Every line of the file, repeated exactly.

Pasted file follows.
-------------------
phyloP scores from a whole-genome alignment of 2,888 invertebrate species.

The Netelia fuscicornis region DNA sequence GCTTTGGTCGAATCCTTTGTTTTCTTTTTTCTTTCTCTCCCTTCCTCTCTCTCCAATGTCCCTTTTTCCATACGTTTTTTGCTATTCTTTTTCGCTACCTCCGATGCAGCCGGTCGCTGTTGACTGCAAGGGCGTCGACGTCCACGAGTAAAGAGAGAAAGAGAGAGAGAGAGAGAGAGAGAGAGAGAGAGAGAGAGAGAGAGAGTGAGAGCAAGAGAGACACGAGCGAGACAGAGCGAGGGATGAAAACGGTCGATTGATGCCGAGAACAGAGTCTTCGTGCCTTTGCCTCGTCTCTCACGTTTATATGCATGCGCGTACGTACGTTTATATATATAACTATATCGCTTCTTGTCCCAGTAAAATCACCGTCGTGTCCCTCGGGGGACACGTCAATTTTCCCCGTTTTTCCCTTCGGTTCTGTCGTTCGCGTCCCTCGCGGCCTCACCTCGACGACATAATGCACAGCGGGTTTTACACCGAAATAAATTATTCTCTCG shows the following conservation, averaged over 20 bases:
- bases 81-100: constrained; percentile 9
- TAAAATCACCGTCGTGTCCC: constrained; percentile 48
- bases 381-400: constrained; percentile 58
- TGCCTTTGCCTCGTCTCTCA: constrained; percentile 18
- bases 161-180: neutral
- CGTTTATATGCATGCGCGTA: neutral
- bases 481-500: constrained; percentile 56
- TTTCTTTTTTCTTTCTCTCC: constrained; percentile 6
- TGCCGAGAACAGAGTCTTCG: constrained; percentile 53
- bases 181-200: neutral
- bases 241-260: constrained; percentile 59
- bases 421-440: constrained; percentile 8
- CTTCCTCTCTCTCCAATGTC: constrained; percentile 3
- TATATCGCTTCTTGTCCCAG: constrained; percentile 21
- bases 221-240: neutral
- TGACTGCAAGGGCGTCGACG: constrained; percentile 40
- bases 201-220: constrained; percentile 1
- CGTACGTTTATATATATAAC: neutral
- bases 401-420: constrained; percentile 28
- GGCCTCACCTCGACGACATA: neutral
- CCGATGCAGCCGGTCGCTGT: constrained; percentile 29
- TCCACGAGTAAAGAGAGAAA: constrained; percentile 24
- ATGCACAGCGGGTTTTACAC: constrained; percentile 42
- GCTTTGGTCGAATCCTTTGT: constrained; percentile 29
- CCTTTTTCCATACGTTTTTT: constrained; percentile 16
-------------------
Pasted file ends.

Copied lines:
phyloP scores from a whole-genome alignment of 2,888 invertebrate species.

The Netelia fuscicornis region DNA sequence GCTTTGGTCGAATCCTTTGTTTTCTTTTTTCTTTCTCTCCCTTCCTCTCTCTCCAATGTCCCTTTTTCCATACGTTTTTTGCTATTCTTTTTCGCTACCTCCGATGCAGCCGGTCGCTGTTGACTGCAAGGGCGTCGACGTCCACGAGTAAAGAGAGAAAGAGAGAGAGAGAGAGAGAGAGAGAGAGAGAGAGAGAGAGAGAGAGTGAGAGCAAGAGAGACACGAGCGAGACAGAGCGAGGGATGAAAACGGTCGATTGATGCCGAGAACAGAGTCTTCGTGCCTTTGCCTCGTCTCTCACGTTTATATGCATGCGCGTACGTACGTTTATATATATAACTATATCGCTTCTTGTCCCAGTAAAATCACCGTCGTGTCCCTCGGGGGACACGTCAATTTTCCCCGTTTTTCCCTTCGGTTCTGTCGTTCGCGTCCCTCGCGGCCTCACCTCGACGACATAATGCACAGCGGGTTTTACACCGAAATAAATTATTCTCTCG shows the following conservation, averaged over 20 bases:
- bases 81-100: constrained; percentile 9
- TAAAATCACCGTCGTGTCCC: constrained; percentile 48
- bases 381-400: constrained; percentile 58
- TGCCTTTGCCTCGTCTCTCA: constrained; percentile 18
- bases 161-180: neutral
- CGTTTATATGCATGCGCGTA: neutral
- bases 481-500: constrained; percentile 56
- TTTCTTTTTTCTTTCTCTCC: constrained; percentile 6
- TGCCGAGAACAGAGTCTTCG: constrained; percentile 53
- bases 181-200: neutral
- bases 241-260: constrained; percentile 59
- bases 421-440: constrained; percentile 8
- CTTCCTCTCTCTCCAATGTC: constrained; percentile 3
- TATATCGCTTCTTGTCCCAG: constrained; percentile 21
- bases 221-240: neutral
- TGACTGCAAGGGCGTCGACG: constrained; percentile 40
- bases 201-220: constrained; percentile 1
- CGTACGTTTATATATATAAC: neutral
- bases 401-420: constrained; percentile 28
- GGCCTCACCTCGACGACATA: neutral
- CCGATGCAGCCGGTCGCTGT: constrained; percentile 29
- TCCACGAGTAAAGAGAGAAA: constrained; percentile 24
- ATGCACAGCGGGTTTTACAC: constrained; percentile 42
- GCTTTGGTCGAATCCTTTGT: constrained; percentile 29
- CCTTTTTCCATACGTTTTTT: constrained; percentile 16